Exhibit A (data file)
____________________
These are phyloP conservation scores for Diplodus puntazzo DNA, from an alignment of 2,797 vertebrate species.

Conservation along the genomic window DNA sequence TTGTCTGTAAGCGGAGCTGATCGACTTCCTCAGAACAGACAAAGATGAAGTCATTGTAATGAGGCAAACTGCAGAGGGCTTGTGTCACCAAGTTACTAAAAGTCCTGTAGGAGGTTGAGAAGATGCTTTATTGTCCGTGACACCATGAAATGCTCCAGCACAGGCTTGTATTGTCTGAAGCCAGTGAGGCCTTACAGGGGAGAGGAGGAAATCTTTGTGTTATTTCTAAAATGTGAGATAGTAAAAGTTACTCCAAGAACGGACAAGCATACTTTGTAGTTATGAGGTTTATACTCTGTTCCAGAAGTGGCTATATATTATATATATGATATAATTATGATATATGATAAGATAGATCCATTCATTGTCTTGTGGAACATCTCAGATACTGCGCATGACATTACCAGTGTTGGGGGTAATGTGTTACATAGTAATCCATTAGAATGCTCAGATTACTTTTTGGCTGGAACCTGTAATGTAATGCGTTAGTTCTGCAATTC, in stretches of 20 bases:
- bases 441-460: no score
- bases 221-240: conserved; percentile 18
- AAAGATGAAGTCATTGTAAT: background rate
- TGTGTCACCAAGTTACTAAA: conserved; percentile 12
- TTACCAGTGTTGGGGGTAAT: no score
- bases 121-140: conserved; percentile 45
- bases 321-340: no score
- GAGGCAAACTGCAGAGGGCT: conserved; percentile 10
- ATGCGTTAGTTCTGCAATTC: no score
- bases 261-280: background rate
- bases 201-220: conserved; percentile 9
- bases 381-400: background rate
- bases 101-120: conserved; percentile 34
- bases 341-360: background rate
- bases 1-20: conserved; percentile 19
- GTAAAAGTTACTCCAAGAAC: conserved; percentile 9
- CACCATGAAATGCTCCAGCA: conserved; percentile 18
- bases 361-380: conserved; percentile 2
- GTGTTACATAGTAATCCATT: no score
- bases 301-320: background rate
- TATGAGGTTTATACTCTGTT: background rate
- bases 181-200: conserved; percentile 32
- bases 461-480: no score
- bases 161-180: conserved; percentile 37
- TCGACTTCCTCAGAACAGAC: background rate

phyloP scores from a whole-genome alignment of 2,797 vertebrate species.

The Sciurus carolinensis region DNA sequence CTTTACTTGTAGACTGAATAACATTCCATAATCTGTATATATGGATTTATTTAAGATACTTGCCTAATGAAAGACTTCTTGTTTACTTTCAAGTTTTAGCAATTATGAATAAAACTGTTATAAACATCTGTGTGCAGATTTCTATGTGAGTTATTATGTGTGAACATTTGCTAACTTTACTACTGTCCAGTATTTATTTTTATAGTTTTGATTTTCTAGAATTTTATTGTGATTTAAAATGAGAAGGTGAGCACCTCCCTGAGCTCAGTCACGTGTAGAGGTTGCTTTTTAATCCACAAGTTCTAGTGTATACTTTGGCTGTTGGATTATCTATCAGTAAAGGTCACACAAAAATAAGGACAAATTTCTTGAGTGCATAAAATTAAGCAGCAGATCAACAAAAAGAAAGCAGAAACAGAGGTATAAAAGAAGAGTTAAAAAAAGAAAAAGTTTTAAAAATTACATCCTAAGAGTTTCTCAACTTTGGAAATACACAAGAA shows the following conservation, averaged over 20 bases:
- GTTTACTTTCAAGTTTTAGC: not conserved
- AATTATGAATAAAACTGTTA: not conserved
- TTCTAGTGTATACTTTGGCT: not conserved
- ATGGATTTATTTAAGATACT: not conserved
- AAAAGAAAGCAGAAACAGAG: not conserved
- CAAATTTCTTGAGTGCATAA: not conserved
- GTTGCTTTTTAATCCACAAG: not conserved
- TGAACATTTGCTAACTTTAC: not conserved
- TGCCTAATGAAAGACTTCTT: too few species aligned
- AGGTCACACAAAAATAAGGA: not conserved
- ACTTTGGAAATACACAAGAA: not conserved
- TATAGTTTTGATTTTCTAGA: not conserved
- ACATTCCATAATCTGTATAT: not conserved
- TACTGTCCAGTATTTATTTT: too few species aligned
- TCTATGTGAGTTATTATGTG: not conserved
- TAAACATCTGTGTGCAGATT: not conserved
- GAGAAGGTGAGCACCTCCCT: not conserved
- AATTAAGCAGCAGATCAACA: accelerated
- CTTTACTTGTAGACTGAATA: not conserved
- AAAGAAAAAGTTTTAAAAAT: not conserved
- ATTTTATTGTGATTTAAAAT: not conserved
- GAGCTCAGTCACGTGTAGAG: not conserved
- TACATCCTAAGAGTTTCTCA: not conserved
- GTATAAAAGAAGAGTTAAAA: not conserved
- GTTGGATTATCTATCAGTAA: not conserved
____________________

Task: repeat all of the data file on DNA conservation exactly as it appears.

These are phyloP conservation scores for Diplodus puntazzo DNA, from an alignment of 2,797 vertebrate species.

Conservation along the genomic window DNA sequence TTGTCTGTAAGCGGAGCTGATCGACTTCCTCAGAACAGACAAAGATGAAGTCATTGTAATGAGGCAAACTGCAGAGGGCTTGTGTCACCAAGTTACTAAAAGTCCTGTAGGAGGTTGAGAAGATGCTTTATTGTCCGTGACACCATGAAATGCTCCAGCACAGGCTTGTATTGTCTGAAGCCAGTGAGGCCTTACAGGGGAGAGGAGGAAATCTTTGTGTTATTTCTAAAATGTGAGATAGTAAAAGTTACTCCAAGAACGGACAAGCATACTTTGTAGTTATGAGGTTTATACTCTGTTCCAGAAGTGGCTATATATTATATATATGATATAATTATGATATATGATAAGATAGATCCATTCATTGTCTTGTGGAACATCTCAGATACTGCGCATGACATTACCAGTGTTGGGGGTAATGTGTTACATAGTAATCCATTAGAATGCTCAGATTACTTTTTGGCTGGAACCTGTAATGTAATGCGTTAGTTCTGCAATTC, in stretches of 20 bases:
- bases 441-460: no score
- bases 221-240: conserved; percentile 18
- AAAGATGAAGTCATTGTAAT: background rate
- TGTGTCACCAAGTTACTAAA: conserved; percentile 12
- TTACCAGTGTTGGGGGTAAT: no score
- bases 121-140: conserved; percentile 45
- bases 321-340: no score
- GAGGCAAACTGCAGAGGGCT: conserved; percentile 10
- ATGCGTTAGTTCTGCAATTC: no score
- bases 261-280: background rate
- bases 201-220: conserved; percentile 9
- bases 381-400: background rate
- bases 101-120: conserved; percentile 34
- bases 341-360: background rate
- bases 1-20: conserved; percentile 19
- GTAAAAGTTACTCCAAGAAC: conserved; percentile 9
- CACCATGAAATGCTCCAGCA: conserved; percentile 18
- bases 361-380: conserved; percentile 2
- GTGTTACATAGTAATCCATT: no score
- bases 301-320: background rate
- TATGAGGTTTATACTCTGTT: background rate
- bases 181-200: conserved; percentile 32
- bases 461-480: no score
- bases 161-180: conserved; percentile 37
- TCGACTTCCTCAGAACAGAC: background rate

phyloP scores from a whole-genome alignment of 2,797 vertebrate species.

The Sciurus carolinensis region DNA sequence CTTTACTTGTAGACTGAATAACATTCCATAATCTGTATATATGGATTTATTTAAGATACTTGCCTAATGAAAGACTTCTTGTTTACTTTCAAGTTTTAGCAATTATGAATAAAACTGTTATAAACATCTGTGTGCAGATTTCTATGTGAGTTATTATGTGTGAACATTTGCTAACTTTACTACTGTCCAGTATTTATTTTTATAGTTTTGATTTTCTAGAATTTTATTGTGATTTAAAATGAGAAGGTGAGCACCTCCCTGAGCTCAGTCACGTGTAGAGGTTGCTTTTTAATCCACAAGTTCTAGTGTATACTTTGGCTGTTGGATTATCTATCAGTAAAGGTCACACAAAAATAAGGACAAATTTCTTGAGTGCATAAAATTAAGCAGCAGATCAACAAAAAGAAAGCAGAAACAGAGGTATAAAAGAAGAGTTAAAAAAAGAAAAAGTTTTAAAAATTACATCCTAAGAGTTTCTCAACTTTGGAAATACACAAGAA shows the following conservation, averaged over 20 bases:
- GTTTACTTTCAAGTTTTAGC: not conserved
- AATTATGAATAAAACTGTTA: not conserved
- TTCTAGTGTATACTTTGGCT: not conserved
- ATGGATTTATTTAAGATACT: not conserved
- AAAAGAAAGCAGAAACAGAG: not conserved
- CAAATTTCTTGAGTGCATAA: not conserved
- GTTGCTTTTTAATCCACAAG: not conserved
- TGAACATTTGCTAACTTTAC: not conserved
- TGCCTAATGAAAGACTTCTT: too few species aligned
- AGGTCACACAAAAATAAGGA: not conserved
- ACTTTGGAAATACACAAGAA: not conserved
- TATAGTTTTGATTTTCTAGA: not conserved
- ACATTCCATAATCTGTATAT: not conserved
- TACTGTCCAGTATTTATTTT: too few species aligned
- TCTATGTGAGTTATTATGTG: not conserved
- TAAACATCTGTGTGCAGATT: not conserved
- GAGAAGGTGAGCACCTCCCT: not conserved
- AATTAAGCAGCAGATCAACA: accelerated
- CTTTACTTGTAGACTGAATA: not conserved
- AAAGAAAAAGTTTTAAAAAT: not conserved
- ATTTTATTGTGATTTAAAAT: not conserved
- GAGCTCAGTCACGTGTAGAG: not conserved
- TACATCCTAAGAGTTTCTCA: not conserved
- GTATAAAAGAAGAGTTAAAA: not conserved
- GTTGGATTATCTATCAGTAA: not conserved